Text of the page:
Help save the Thames rainforest

Matthew Chatfield
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It’s corny but it’s true. We sometimes spend so much effort looking at all the environmental trouble in far-flung parts of the world that we forget to look after our own. Here’s a prime example. When The Ranger worked for Basildon District Council in the 1990s they were, as they still are, remarkably positive about conservation and ecology, and managed to combine significant biodiversity work with a strong regeneration effort. People sometimes associate Basildon with poor-quality 1960s development. Well, there is some of that, but not much. There’s also a great deal of very high-quality biodiversity and, in the marshes, almost wilderness for those willing to go and seek it out. It was there The Ranger learnt that, with care, it is sometimes possible to build houses, roads and commercial premises and end up with no net loss of biodiversity… or even produce a gain.

Thurrock marshes (c) Greg Hitchcock
Northern ash field at West Thurrock Marshes

One of the things that The Ranger noticed back then was that some of the finest and most exciting habitats and species were to be found right on top of existing or former industrial sites. He recalls one particular location which was a former caravan site – absolutely covered with old burnt-out cars, asbestos, and flytipping. There were more reptiles on this site than The Ranger can remember seeing anywhere before or since. More recently the importance of the Thames Gateway brownfield land and particularly the marshes has become much more well known, with the Thames Gateway proposals for development drawing attention to these previously obscure locations. Brownfield sites in the Thames estuary have recently been dubbed “England’s rainforests“; because of the large populations of endangered wildlife they support. This is no idle hyperbole. Many of these extraordinary sites could be lost. This is particularly ironic, as it is so unnecessary. Many of them are quite capable of supporting remarkable biodiversity even in the middle of intensive development. Sadly, some of those few areas left to provide this vital resource are under threat, whereas by contrast they should be being integrated into regeneration proposals, to provide real enhancement to the Thames Gateway and add value to the region. Buglife is promoting an online petition against this proposal. The Ranger rarely gets involved in campaigns of this sort, and even more rarely promotes online petitions – in fact, this is the only one he has ever endorsed. That’s how strongly the Ranger feels about it. You are encouraged to read up about it and make your own mind up. If you agree, sign the petition too.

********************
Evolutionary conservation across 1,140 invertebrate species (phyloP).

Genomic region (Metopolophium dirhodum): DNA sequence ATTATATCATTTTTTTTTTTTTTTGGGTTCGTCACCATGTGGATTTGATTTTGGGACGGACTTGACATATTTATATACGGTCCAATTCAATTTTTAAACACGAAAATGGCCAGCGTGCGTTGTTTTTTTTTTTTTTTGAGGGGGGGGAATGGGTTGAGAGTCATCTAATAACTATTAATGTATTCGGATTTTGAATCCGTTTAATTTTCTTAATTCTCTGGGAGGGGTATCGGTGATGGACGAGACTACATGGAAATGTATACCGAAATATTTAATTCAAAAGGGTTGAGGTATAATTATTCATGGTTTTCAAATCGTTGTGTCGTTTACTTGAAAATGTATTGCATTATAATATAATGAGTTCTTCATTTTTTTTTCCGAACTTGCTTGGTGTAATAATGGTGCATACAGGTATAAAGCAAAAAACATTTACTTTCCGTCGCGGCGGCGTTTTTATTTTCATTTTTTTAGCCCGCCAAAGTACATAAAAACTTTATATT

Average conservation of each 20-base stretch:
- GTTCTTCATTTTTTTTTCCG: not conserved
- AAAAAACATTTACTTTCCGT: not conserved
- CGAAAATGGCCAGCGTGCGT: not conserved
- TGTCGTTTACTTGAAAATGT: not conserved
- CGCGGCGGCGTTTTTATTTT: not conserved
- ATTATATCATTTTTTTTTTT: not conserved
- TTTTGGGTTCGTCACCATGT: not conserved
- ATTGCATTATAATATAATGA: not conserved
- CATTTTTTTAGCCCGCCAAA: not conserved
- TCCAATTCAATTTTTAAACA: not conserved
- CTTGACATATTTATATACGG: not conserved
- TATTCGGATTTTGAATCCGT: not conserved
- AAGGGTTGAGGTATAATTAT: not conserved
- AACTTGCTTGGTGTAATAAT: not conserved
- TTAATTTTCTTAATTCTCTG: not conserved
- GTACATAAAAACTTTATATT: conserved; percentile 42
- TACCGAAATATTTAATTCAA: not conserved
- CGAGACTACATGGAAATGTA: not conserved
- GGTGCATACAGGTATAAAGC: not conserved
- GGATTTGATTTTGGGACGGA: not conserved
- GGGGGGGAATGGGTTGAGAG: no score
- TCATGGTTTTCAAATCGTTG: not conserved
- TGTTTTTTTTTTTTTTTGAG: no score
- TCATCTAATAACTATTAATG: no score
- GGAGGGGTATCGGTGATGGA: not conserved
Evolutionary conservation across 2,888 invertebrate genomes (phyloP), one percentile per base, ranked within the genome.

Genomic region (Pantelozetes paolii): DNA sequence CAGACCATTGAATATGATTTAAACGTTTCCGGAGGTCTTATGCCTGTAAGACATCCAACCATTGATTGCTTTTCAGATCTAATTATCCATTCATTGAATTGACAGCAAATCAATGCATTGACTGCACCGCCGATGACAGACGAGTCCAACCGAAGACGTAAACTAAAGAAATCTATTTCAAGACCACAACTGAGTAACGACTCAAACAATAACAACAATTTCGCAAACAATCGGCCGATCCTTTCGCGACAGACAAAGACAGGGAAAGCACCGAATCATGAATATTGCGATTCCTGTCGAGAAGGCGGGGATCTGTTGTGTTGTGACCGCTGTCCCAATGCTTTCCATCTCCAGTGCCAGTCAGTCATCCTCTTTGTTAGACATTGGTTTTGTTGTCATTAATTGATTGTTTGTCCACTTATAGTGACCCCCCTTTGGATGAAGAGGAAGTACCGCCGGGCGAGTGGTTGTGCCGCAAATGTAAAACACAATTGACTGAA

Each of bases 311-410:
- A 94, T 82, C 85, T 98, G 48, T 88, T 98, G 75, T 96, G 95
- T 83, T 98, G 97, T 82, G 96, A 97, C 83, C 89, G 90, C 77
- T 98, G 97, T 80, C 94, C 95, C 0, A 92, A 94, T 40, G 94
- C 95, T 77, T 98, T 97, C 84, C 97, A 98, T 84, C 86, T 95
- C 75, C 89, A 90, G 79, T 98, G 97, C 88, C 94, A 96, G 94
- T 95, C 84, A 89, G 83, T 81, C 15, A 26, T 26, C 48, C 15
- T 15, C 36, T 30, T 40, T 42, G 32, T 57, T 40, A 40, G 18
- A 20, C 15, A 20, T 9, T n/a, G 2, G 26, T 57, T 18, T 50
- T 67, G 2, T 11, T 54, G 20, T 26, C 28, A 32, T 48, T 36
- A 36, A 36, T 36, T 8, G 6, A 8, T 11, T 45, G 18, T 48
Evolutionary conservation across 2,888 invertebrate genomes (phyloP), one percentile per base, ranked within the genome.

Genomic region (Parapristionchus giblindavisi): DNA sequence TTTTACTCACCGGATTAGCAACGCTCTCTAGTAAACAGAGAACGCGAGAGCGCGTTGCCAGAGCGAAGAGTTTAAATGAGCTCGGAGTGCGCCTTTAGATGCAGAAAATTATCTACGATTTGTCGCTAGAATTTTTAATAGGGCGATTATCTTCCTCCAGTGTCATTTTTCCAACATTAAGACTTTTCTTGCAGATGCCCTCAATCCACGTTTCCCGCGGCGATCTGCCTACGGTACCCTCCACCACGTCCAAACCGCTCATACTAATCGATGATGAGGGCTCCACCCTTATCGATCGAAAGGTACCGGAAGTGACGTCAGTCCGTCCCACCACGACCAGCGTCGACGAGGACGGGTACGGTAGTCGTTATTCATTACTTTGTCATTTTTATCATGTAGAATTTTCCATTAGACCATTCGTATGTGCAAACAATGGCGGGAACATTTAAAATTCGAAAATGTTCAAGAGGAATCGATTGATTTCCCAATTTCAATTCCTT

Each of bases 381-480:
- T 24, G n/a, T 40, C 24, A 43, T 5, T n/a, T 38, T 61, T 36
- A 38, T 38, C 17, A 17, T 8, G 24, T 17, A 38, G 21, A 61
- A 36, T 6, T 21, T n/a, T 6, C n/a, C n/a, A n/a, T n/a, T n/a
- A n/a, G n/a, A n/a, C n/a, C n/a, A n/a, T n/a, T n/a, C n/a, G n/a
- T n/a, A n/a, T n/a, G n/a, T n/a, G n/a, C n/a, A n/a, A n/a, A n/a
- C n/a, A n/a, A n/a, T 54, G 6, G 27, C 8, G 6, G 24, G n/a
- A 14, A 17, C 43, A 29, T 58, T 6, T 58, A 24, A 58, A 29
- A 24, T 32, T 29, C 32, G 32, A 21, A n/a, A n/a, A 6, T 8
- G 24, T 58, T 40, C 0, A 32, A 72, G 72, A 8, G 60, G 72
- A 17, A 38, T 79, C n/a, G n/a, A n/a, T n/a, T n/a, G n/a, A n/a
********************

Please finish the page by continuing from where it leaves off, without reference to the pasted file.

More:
Matthew Chatfield

Uncooperative crusty. Unofficial Isle of Wight cultural ambassador. Conservation, countryside and the environment, with extra stuff about spiders.

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